Tools for mindful timekeeping : 4 devices to change our relationship to time
Author(s)Wang, Che-Wei, S.M. Massachusetts Institute of Technology
Tools for mindful timekeeping : four devices to change our relationship to time
4 devices to change our relationship to time
Massachusetts Institute of Technology. Department of Architecture. Program in Media Arts and Sciences.
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This thesis presents an investigation into the development of a series of devices that alter our relationship to time. The intention behind each of these devices is to help people become more aware of the temporality that is at the core of our being. Time pressure comes from the networks of timekeeping that surround us. It's not just our clocks and watches. Time is synchronized across devices, cities, and continents. Networked time regulates our lives today more than ever before. Modern timekeeping has shaped our culture into one that squeezes productivity out of even the most inconceivably small time increments. Time was once kept at a distance. Church towers and grandfather clocks marked time in space. As technology advanced, timekeeping has shifted inwards and closer to our bodies. Time is embedded in watches, phones, and every digital electronic device that surrounds us. Today, fewer people wear watches and keep time for themselves. We've outsourced our sense of time to systems that we don't understand. Our phones and computers display time accurately without intervention or maintenance, making watches seem redundant. Those who are less aware of time are surrendering to an unfamiliar force. They invite environmental pressures to pull their sense of time away from an innate internal awareness towards a grossly distorted sense that views time as a commodity. Modern timekeeping might help with efficiency, but we are busier today than ever before. While we've shaped our temporal perception through the increasing precision of standardized time, human psychology remains connected to time, but not congruent to the physics of it. If we can become more aware of our relationships to time, we can manage our expectations and counteract temporal illusions, misperceptions, and distortions. The devices presented here call for a more mindful approach to timekeeping. Rather than pushing time into the periphery, I hope to empower people to make time their own. We can challenge the temporal pressures of our environment, culture, technology, and state of mind through an alternative relationship to time.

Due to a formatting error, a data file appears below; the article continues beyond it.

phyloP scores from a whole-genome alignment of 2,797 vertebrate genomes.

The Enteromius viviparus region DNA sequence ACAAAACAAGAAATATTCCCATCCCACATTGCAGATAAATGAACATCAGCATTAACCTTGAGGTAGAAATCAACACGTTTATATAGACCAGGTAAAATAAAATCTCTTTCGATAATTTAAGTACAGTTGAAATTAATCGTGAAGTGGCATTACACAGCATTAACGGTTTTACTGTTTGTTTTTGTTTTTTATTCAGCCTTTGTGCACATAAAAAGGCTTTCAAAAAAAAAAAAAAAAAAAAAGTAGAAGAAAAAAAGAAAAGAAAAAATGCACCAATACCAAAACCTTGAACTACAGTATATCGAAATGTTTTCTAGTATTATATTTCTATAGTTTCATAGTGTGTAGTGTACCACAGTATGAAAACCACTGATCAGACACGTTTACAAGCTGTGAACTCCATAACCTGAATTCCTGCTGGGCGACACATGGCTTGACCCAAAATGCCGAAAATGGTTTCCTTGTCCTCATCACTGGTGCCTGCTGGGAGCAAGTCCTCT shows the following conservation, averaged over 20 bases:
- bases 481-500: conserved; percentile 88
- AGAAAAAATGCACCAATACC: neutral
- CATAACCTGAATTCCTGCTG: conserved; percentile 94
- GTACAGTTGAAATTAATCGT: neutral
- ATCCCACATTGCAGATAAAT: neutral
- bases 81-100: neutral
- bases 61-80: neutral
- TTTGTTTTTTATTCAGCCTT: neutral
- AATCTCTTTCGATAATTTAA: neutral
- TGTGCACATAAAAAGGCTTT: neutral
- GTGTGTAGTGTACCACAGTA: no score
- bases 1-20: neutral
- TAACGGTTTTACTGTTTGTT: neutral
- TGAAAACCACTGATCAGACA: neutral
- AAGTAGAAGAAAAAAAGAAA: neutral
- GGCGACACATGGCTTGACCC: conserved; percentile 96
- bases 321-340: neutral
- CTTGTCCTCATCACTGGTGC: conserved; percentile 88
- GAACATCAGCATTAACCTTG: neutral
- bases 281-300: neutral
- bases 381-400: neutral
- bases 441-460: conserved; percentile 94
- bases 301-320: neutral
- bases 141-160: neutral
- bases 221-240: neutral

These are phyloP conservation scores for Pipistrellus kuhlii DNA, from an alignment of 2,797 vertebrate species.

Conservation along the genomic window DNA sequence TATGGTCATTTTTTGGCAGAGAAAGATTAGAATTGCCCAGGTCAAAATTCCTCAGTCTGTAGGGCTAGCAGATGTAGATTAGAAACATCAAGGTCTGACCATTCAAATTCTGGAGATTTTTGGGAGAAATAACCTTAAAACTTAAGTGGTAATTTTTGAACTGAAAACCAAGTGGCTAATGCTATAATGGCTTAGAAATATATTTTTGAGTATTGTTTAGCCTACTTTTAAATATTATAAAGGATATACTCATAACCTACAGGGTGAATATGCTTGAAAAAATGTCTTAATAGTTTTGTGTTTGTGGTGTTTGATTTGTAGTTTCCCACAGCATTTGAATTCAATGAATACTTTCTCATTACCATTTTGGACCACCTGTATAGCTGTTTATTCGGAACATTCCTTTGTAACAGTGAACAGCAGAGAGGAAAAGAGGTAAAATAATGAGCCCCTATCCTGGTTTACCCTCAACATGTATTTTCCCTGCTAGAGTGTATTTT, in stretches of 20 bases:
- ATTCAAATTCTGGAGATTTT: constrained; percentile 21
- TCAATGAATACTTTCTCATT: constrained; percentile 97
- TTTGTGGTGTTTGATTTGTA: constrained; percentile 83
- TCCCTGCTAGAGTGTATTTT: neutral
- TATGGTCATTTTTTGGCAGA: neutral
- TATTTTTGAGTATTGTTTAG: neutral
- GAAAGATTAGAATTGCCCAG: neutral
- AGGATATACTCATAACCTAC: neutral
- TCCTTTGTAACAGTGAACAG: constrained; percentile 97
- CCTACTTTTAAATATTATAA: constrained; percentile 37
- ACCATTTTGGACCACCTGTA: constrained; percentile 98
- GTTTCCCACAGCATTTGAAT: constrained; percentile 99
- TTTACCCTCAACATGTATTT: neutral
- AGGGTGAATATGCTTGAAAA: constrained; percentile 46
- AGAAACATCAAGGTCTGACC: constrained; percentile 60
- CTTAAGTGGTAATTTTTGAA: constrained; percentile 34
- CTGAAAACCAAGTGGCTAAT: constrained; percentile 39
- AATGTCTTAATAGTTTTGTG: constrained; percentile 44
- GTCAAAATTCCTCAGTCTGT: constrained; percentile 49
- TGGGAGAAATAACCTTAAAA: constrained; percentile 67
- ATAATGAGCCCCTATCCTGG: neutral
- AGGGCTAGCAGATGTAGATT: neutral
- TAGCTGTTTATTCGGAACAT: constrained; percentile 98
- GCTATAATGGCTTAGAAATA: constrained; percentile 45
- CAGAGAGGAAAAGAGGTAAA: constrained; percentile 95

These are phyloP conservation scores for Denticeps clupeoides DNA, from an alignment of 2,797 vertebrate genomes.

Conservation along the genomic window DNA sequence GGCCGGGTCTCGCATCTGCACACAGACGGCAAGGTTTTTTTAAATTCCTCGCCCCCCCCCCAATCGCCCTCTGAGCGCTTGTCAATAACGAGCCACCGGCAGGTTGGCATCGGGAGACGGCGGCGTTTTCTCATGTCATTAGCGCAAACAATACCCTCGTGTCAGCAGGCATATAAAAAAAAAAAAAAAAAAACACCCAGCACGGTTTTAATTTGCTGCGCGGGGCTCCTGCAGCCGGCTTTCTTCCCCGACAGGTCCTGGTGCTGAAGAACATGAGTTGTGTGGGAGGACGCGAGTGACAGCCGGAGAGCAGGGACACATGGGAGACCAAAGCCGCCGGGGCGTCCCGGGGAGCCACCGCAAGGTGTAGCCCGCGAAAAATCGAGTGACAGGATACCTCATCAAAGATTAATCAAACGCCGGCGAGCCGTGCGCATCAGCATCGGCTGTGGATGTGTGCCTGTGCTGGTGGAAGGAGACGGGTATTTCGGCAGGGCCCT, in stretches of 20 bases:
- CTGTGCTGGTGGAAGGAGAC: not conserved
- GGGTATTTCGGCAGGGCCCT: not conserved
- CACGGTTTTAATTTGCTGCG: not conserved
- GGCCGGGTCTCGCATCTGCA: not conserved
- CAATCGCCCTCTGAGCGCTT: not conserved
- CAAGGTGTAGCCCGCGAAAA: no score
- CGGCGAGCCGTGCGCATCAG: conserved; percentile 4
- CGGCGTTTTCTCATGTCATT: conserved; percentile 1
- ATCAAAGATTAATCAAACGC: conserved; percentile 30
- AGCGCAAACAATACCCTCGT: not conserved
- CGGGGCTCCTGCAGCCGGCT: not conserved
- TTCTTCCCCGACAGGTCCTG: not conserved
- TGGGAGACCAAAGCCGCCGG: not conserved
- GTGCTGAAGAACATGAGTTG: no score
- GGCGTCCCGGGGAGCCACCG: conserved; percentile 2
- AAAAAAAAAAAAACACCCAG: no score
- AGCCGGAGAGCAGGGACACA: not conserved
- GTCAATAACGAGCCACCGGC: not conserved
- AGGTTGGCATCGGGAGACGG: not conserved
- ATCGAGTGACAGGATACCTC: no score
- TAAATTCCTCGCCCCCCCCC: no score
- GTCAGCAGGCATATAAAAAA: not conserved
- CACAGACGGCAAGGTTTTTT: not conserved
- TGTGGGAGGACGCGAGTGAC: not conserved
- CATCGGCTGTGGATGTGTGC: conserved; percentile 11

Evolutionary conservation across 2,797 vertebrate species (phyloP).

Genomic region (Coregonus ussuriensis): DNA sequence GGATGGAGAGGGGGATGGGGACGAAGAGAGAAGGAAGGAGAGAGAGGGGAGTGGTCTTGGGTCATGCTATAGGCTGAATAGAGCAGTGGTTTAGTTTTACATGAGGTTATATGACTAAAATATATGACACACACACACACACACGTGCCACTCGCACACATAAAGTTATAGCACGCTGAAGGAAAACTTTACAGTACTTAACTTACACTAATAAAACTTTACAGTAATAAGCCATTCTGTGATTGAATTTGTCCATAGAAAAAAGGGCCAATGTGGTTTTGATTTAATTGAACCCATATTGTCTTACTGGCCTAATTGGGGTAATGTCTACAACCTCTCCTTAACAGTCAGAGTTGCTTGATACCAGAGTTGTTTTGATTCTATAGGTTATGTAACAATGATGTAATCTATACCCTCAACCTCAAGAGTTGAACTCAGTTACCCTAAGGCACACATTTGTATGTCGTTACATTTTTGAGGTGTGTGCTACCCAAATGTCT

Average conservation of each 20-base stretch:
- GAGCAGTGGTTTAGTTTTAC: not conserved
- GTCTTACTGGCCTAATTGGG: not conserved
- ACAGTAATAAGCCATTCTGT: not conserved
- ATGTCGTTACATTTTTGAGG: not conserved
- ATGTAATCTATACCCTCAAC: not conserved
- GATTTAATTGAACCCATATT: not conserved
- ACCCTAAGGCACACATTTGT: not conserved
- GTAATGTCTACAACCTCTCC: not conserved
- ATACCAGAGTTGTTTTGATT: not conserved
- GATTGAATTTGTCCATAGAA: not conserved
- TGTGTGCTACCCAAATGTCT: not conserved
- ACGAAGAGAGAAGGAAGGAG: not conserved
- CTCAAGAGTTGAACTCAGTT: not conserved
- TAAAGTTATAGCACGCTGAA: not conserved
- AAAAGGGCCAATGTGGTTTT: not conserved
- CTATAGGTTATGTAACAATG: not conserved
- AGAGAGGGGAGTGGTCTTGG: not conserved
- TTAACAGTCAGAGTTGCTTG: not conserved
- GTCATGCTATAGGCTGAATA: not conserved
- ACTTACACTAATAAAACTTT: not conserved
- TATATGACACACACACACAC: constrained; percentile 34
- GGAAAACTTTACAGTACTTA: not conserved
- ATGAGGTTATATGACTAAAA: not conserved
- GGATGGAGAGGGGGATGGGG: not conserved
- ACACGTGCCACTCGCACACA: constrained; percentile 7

Thesis: S.M., Massachusetts Institute of Technology, School of Architecture and Planning, Program in Media Arts and Sciences, 2015.Cataloged from PDF version of thesis.Includes bibliographical references (pages 49-51).
DepartmentMassachusetts Institute of Technology. Department of Architecture. Program in Media Arts and Sciences.
Massachusetts Institute of Technology
Architecture. Program in Media Arts and Sciences.